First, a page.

Risk factors for epithelial ovarian cancer

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Queensland Institute of
Medical Research
Royal Brisbane Hospital, QLD


Although in Australia the lifetime risk of ovarian cancer is only one in 107, it is the fifth most common cause of cancer death in Australian women1. Over 90% of ovarian malignancies are thought to arise from the ovarian epithelium, while the remaining 10% include germ cell tumours, sex cord tumours and malignant teratomas. Most epidemiological research to date has focussed on the more common epithelial ovarian cancers and the following discussion is restricted to these tumours.

Much remains unknown about the pathogenesis of epithelial ovarian cancer but the two main theories implicate either incessant ovulation or high levels of circulating gonadotrophins. The strongest risk factors are increasing age and a family history of ovarian cancer, but other reproductive, medical and lifestyle factors also appear to have a significant impact on risk. In this review we summarise the current state of knowledge and uncertainty regarding non-genetic risk factors for epithelial ovarian cancer (EOC).

Hormonal and reproductive factors

Oral contraceptive use

Women who have ever taken the oral contraceptive pill (OCP) have an approximately 40% lower risk of EOC than women who have never taken the OCP2. Increasing duration of use is associated with a reduction in risk of about 8% per year of use and the decrease in risk may persist for more than 20 years after cessation of OCP use3. The different histological subtypes of ovarian cancer have been shown to differ with respect to some risk factors4 but it remains unclear whether this is the case for the effect of the contraceptive pill. Some have found a similar risk reduction for all histological subtypes4 but one group reported an increased risk of mucinous EOC associated with ever-use of the OCP3. Whether the oral contraceptive pill decreases the risk of EOC in women with BRCA mutations also remains unclear. One case-control study has reported that OCP use was associated with a decreased risk of EOC in non-carriers but not in carriers5, while a second study found significant reductions in risk with both ever use and increasing duration of use among women with BRCA1 and BRCA2 mutations6. Further studies are required to clarify this important issue.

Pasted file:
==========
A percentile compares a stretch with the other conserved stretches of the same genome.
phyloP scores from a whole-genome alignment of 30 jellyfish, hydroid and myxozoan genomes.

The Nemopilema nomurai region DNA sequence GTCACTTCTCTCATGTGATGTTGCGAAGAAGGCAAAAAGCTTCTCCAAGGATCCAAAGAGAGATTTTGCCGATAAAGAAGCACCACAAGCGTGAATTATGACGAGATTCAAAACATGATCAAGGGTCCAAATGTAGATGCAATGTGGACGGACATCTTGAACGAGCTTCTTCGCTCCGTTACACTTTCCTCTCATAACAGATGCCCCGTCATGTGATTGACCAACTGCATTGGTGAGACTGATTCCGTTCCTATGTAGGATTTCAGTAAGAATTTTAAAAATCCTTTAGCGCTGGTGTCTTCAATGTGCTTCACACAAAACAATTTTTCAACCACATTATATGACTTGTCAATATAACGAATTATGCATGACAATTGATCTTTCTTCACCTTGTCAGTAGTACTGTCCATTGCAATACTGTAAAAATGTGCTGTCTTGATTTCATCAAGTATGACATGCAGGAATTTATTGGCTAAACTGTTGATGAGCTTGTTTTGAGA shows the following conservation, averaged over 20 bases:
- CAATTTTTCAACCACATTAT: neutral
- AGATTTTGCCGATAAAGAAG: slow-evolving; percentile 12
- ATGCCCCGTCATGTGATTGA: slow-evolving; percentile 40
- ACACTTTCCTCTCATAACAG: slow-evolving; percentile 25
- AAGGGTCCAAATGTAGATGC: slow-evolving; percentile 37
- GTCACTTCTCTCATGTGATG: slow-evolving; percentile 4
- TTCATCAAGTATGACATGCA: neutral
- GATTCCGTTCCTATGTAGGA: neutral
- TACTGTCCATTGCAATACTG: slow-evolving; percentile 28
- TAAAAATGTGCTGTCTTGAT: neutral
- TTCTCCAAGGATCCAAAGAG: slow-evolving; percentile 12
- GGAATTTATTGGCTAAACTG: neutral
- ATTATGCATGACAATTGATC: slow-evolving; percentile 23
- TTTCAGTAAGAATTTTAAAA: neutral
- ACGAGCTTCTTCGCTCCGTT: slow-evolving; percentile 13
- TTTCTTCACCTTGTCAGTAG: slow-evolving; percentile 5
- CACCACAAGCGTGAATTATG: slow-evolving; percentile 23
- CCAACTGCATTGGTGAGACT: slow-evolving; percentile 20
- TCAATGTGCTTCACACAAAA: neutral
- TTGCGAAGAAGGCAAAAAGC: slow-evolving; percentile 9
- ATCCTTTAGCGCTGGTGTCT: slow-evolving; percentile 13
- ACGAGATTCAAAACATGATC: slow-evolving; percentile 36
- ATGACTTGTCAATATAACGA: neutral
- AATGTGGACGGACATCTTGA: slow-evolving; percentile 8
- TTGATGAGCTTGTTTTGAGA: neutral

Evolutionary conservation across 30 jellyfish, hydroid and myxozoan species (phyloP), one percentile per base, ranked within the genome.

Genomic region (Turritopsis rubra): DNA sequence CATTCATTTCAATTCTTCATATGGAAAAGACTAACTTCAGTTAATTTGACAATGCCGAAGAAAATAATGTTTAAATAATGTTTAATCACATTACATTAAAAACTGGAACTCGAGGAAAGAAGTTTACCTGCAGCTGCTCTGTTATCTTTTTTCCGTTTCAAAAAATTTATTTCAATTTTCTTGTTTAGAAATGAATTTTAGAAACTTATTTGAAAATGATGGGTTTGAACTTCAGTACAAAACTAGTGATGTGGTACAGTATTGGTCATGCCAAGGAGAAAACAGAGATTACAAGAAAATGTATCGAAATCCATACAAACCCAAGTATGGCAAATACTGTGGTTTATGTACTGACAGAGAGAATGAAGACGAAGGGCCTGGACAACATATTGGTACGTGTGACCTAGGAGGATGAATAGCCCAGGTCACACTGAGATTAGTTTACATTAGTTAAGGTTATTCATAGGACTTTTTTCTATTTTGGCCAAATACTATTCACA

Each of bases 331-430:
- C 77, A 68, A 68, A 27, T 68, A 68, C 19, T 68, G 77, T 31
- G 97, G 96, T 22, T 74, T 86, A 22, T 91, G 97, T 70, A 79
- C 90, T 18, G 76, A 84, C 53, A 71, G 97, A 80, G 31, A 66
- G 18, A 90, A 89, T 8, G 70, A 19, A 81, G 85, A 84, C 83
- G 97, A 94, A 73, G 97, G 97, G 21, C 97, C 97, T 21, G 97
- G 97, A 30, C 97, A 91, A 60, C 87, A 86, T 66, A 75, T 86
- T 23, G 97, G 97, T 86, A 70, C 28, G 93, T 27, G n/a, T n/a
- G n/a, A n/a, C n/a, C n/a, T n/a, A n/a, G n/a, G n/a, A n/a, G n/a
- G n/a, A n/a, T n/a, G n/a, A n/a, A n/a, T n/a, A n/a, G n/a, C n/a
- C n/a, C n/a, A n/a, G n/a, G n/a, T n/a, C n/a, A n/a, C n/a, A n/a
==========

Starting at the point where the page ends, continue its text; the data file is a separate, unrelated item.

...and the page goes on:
Pregnancy

Women who have ever been pregnant have a lower risk of ovarian cancer than women who have never been pregnant2. Moreover, the risk is reduced with increasing numbers of pregnancies such that women who have had six or more children have less than half the risk of developing ovarian cancer compared to women who have had no children. This reduction in risk is likely to be a consequence of both the suppression of ovulation and the altered hormonal milieu during pregnancy. The protective effect appears to be even greater for multiple births than for singleton pregnancies, possibly because of the higher progesterone levels associated with multiple pregnancies7. A pooled analysis2 and a recent case-control study3 have both suggested that failed pregnancies (spontaneous miscarriage or induced abortion) also reduce the risk of ovarian cancer but other studies have not confirmed these results8.

There is now increasing evidence that the protective effects of pregnancy are greater for women who had their last pregnancy more recently (OR 0.45, 95% CI 0.30-0.65, for pregnancy in the last year compared to pregnancy 10-14 yrs ago)9 or at an older age (OR=0.50, 95% CI 0.32-0.77 for >35 vs <25 years)10. It has been suggested that pregnancy may have the effect of clearing cells with genetic damage from the ovary. There is some suggestion that younger age at first pregnancy may increase risk of ovarian cancer11 but these data are less consistent.

The apparent protective effects of both pregnancy and OCP use have been attributed to the fact that both suppress ovulation. A number of studies have observed that an increase in the number of calculated lifetime ovulations is associated with an increased risk of epithelial ovarian cancer.12

 with an approximately 6% (95% CI 4-8%) increase in risk for each year of ovulation13. Ovulations in the 20-29 years age group were found to be associated with a greater risk (20% increase in risk per year of ovulation, 95% CI 13-26%) suggesting that ovulations at this time in a woman’s life may be more important in the carcinogenic process than those either earlier or later in life. The effects of both pregnancy and OCP use on EOC risk are, however, greater than would be expected solely on the basis of their inhibition of ovulation14.

Breast feeding

There is fairly consistent evidence that women who breast feed their children have a lower risk of ovarian cancer than parous women who do not breast feed, although the effects are modest with about a 1% reduction in risk for each month of breast feeding15. This association may also be a consequence of the fact that breast feeding suppresses ovulation.

Age at menarche and age at menopause